A struggle, then a shot

Gutierrez ran southward, and Johnson caught up with him. According to the district attorney’s report, the sergeant attempted to grab Gutierrez but he evaded his grasp. However, a witness testified that a short but violent struggle took place wherein Johnson received one or more serious blows to his face. Who is correct? If the blows were exchanged, it may be material in explaining the mind-set when shots were fired later.

Gutierrez then ran toward the opposite side of the street, near where he had started. His run took him a few feet from the witness. She describes Gutierrez as being in extreme fright. He turned and ran northerly. By that time, Deputy Oviedo had joined the chase. Gutierrez was cornered. According to the district attorney’s report, Gutierrez pulled his knife from his pocket and attempted “to either stab or slash” Sgt. Johnson, who “immediately jumped backwards,” and drew his gun and fired.

In fact, in his taped interviews, which we saw, Johnson says he made his body into a “C” shape to avoid the knife, but also states that he and Oviedo, who also fired, were a “car length” from Gutierrez when they shot, and that Oviedo was behind Johnson. Is that important in assessing whether Johnson’s life was in danger?

None of the witnesses who saw the incident saw the knife reported by the two officers. One such witness testified before the commission, and others talked with our investigator. Most of the eyewitnesses are not mentioned in the district attorney’s report.

Deputy Bautista, the third member of the Gang Task Force who was driving the car, said in his video-recorded interview that he did not see or hear the shooting, and thus did not see a knife. Where does the truth lie? Was the D.A.’s Office simply incapable of finding those witnesses? Are they correct or are the deputies correct?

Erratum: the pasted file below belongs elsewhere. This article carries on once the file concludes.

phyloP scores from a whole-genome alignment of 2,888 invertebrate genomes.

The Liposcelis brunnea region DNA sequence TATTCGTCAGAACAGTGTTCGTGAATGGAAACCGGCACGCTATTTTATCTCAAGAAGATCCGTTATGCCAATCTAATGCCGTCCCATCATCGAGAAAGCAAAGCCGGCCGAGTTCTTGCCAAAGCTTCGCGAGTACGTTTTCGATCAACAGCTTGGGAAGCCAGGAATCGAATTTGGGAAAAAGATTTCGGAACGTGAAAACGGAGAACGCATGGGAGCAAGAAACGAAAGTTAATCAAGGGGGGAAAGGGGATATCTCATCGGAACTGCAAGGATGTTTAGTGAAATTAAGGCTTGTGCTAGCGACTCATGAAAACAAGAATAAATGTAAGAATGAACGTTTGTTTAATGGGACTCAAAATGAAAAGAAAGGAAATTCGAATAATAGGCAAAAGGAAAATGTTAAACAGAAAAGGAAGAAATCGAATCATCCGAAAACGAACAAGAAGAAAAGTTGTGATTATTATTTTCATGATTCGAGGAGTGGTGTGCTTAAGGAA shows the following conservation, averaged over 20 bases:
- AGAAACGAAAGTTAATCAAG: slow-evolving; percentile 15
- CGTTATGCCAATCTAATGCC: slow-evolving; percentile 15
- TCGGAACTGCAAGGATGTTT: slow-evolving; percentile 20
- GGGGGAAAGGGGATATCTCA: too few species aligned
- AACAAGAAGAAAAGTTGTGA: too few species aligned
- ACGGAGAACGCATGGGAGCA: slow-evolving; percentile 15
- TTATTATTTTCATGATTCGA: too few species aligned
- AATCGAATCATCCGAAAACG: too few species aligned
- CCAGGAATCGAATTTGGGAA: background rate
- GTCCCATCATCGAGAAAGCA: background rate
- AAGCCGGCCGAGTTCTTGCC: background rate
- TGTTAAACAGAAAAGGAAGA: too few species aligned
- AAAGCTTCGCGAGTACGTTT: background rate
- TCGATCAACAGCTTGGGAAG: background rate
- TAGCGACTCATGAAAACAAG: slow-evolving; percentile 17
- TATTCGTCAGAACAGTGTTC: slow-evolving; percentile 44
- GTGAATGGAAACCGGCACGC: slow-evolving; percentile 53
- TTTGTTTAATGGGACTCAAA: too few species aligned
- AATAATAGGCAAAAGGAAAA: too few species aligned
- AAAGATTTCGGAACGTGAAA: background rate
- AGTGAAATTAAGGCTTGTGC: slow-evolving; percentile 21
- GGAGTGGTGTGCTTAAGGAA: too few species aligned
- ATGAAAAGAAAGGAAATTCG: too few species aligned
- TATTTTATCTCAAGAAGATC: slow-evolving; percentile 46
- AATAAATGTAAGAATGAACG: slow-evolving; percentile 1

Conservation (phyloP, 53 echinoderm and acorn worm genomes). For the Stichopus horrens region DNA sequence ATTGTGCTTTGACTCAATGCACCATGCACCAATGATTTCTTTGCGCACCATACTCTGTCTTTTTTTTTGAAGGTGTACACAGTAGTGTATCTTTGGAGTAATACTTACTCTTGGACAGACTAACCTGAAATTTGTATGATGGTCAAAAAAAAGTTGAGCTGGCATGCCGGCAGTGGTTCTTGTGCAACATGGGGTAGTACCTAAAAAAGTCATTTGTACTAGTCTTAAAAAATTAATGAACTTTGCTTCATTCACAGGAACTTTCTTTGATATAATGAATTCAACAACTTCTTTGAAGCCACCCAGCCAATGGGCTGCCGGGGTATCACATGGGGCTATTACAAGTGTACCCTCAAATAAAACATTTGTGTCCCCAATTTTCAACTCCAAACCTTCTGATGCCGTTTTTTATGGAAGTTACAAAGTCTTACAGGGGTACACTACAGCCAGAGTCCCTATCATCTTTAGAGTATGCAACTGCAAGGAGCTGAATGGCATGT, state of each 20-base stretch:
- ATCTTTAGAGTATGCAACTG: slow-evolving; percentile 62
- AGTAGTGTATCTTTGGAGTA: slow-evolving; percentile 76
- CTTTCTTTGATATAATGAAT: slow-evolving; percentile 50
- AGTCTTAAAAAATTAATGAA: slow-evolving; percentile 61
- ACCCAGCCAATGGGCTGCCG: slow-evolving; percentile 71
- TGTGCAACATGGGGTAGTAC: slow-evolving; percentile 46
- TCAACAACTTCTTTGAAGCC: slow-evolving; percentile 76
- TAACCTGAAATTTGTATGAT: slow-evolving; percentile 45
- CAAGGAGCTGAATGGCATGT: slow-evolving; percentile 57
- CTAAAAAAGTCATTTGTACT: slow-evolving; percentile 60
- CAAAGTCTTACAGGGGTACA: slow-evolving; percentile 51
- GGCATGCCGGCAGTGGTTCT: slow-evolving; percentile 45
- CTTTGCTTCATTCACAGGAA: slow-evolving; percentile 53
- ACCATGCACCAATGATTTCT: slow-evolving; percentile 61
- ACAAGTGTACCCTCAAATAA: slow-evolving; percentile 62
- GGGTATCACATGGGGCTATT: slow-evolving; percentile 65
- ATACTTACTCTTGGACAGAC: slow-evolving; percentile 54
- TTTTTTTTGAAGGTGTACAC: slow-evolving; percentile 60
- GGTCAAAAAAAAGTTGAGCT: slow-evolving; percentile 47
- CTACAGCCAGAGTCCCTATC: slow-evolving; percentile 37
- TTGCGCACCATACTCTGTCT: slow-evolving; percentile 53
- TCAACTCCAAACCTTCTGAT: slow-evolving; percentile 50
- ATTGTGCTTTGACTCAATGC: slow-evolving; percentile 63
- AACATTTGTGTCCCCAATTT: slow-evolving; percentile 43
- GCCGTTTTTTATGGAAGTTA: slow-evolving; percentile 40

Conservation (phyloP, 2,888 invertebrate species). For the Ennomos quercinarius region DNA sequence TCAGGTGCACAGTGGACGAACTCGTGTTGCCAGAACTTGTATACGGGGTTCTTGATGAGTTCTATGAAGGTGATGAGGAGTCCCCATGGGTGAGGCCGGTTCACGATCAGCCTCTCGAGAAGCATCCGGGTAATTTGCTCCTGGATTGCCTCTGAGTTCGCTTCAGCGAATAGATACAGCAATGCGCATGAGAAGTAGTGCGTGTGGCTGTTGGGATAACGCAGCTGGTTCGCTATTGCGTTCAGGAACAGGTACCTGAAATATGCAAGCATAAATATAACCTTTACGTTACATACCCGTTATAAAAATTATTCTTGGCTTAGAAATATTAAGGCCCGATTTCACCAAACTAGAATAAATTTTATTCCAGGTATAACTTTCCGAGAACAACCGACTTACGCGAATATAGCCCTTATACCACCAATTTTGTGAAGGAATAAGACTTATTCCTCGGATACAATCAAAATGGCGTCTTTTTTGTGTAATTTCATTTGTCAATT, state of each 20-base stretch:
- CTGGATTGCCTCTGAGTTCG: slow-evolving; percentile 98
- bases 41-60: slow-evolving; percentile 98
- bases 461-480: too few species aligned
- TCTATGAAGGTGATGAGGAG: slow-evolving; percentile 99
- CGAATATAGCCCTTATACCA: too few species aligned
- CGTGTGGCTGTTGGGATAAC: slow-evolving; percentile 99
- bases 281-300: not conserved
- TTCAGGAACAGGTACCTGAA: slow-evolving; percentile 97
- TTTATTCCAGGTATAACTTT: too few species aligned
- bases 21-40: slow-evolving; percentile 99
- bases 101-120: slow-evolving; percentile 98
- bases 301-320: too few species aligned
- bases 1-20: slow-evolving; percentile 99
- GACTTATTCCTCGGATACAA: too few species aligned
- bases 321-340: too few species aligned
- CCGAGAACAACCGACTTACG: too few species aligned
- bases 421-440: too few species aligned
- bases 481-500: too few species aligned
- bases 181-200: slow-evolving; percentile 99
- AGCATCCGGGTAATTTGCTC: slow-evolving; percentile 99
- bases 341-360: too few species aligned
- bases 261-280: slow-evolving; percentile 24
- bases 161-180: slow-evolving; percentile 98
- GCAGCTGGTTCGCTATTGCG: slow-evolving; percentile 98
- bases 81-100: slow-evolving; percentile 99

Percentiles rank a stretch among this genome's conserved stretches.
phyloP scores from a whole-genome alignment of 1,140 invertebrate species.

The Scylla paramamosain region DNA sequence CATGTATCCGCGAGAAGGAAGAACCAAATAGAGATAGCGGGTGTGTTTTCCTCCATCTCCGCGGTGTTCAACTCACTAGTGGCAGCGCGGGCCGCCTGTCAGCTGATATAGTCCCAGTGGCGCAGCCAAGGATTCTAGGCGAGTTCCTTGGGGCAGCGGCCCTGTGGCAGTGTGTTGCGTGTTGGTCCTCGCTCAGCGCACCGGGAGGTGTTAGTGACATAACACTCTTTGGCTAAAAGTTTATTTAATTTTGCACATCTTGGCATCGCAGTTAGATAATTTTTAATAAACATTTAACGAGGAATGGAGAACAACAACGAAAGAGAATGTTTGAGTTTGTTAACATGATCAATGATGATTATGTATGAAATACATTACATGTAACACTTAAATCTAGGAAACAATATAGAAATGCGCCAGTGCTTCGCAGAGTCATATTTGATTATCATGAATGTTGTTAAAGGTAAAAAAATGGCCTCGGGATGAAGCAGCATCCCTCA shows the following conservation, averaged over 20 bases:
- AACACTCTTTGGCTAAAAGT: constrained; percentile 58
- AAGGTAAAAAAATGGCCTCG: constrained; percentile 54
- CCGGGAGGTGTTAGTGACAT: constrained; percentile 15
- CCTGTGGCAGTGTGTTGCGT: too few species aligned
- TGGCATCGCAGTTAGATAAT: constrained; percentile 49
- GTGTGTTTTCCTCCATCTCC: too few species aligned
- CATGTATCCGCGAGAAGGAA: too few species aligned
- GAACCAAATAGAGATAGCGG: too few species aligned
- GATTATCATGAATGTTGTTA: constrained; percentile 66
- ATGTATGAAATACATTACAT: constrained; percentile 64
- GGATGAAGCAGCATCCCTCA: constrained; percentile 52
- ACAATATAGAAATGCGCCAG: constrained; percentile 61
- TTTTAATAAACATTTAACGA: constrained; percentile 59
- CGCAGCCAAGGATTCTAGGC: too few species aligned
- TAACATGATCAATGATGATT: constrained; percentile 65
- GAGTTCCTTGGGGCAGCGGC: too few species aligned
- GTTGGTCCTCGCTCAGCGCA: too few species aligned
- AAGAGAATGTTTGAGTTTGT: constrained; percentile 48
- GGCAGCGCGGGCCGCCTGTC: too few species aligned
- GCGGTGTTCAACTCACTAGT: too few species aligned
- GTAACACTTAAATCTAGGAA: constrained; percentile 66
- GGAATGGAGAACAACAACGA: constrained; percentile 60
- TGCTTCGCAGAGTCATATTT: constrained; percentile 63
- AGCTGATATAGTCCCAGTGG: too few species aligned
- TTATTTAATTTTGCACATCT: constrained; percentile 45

Fair treatment for all

The president of the University of California appointed me a chair of the task force that investigated the Nov. 18, 2011, pepper-spray incident at the UC Davis campus. I met with many experts. One told me that he is hired by police departments to do evaluations; of the 50 to 60 such departments that hired him he said only one met the standard, in his judgment, that all should meet.

That standard requires that all citizens be treated the same, citizens or fellow officers. He explained that his evaluations found that officers protect one another even when an officer violates the law, and they would not do so for a citizen who is not a police officer. Could that be true of the Yolo County deputies five years ago?

Is a scenario out of the question that imagines that Gutierrez, thinking the men were gang members, ran as fast as he could, fought one off in a short but vicious fight, was cornered, and the officers, in high emotions, used poor judgment and shot Gutierrez, meaning to subdue him? Their fellow officer, not involved in shooting, was reluctant to tell what he saw.

The case has come to an end. The D.A.’s Office indicated it was asking both the state Attorney General’s Office and a federal agency to investigate the matter. Later, the D.A.’s Office claimed to have been cleared by both agencies. In fact, no investigation was done by either agency.

I spoke with the attorney for the state Attorney General’s Office who told me that, based only on the district attorney’s report, she found no abuse of discretion. The Civil Rights Commission also asked the state attorney general and the federal government to do an independent investigation in light of the many questions raised by the D.A.’s report. No such investigation has taken place. Thus, in my view, no truly independent investigation has been undertaken.

People want the facts

There are alternatives. Many years ago, as a private attorney in El Centro, I represented a family of a Latino young man who was shot to death by a white police officer. The Latino community was up in arms. In a small town, one knows many of its residents. I knew the young white police officer, who was a good person.

The coroner decided to have a public inquest as to the cause of death. I requested and was permitted to participate in the inquest, including cross-examining the witnesses. The witnesses included the white officer.

What had taken place was clear: The young man was arrested at night in a bar but was left alone near the police car and was asked not to leave while another arrest was made. He ran. The officer gave chase.